Driving under the influence of drugs and alcohol is dangerous, and unfortunately, all too often it can prove to be deadly. If you drive while intoxicated and cause an accident that results in a person's death, you can be held responsible for vehicular manslaughter. The severity of a vehicular manslaughter charge and its accompanying penalties depends on the circumstances of your accident and your past history with DUI.
Types of Felony DUI Charges
In the state of California, there are three different felony DUI charges that you can face in this scenario: second-degree murder (also known as a "Watson murder"), gross vehicular manslaughter while intoxicated, and negligent manslaughter while intoxicated. A Watson murder is the most serious of these charges.
If a person has been convicted of a DUI in the past and is later involved in a subsequent DUI that resulted in the death of another person, they could be charged with murder. A "Watson Murder," so named from the original case of People v. Watson (2000), comes with a minimum 15 year to life in prison penalty. One or more past DUI convictions is evidence enough to prosecute for a second-degree murder offense under the theory of implied malice, which states that the accused knew the risks they were undertaking in choosing to drive while intoxicated and still acted on them anyway. Intent to kill is not a factor – only the fact that they did kill.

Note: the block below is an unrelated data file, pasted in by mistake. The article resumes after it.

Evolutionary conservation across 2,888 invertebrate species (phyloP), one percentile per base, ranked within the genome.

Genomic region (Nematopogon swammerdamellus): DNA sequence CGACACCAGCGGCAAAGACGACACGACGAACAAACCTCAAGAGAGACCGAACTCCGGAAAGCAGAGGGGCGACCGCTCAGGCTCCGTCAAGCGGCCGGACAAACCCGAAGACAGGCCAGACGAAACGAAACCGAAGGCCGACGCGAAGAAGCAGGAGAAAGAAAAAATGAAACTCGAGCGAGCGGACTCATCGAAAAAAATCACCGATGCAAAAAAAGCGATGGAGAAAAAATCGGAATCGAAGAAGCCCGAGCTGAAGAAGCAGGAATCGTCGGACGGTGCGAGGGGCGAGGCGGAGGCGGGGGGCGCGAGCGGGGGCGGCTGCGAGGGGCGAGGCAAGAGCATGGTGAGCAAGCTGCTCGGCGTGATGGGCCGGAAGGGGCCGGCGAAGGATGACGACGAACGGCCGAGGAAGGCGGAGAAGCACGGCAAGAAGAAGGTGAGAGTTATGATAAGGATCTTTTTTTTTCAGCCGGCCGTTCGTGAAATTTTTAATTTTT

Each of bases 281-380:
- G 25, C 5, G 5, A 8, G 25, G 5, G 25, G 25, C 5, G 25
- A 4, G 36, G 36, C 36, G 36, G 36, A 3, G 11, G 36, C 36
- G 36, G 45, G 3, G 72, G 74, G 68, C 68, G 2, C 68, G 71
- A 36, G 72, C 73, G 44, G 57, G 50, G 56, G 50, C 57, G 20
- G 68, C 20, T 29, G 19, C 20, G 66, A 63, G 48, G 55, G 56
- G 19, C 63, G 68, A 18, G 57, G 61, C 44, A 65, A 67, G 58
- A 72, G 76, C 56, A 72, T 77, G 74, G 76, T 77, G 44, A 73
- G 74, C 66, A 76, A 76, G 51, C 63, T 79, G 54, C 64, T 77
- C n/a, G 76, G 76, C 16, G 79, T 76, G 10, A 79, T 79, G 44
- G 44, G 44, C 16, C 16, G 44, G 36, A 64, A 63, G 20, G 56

A charge of gross vehicular manslaughter while intoxicated can be given if it can be proven that the driver caused an accident through more than an average act of negligence. In other words, they must have acted in a manner that a reasonable person would know is dangerous. For example, if a person drives through a school zone going 75 miles an hour while intoxicated, this would be an example of gross negligence. Penalties can include prison sentences of anywhere from 4 to 10 years.
Negligent manslaughter while intoxicated is similar to the above, but with a more average type of negligence. For example, if a drunk driver is driving their vehicle within the speed limit, but they cause a collision that kills another driver because they took their eyes off of the road for only a moment, this would be considered ordinary negligence. Depending on the facts of the case and the criminal history of the accused, a charge of negligent manslaughter can either be pursued as a felony or a misdemeanor, and can result in 1 to 4 years in prison.
Legal Help for DUI Manslaughter Charges
If you are facing manslaughter charges after operating your vehicle under the influence, contact an experienced DUI lawyer as soon as possible. An attorney may be able to help defend you against your charges by challenging your accusations of intoxication and negligence.
No matter what charges you are facing, the Los Angeles criminal defense lawyers at Lessem, Newstat & Tooson, LLP can help. Contact us today for a free legal consultation.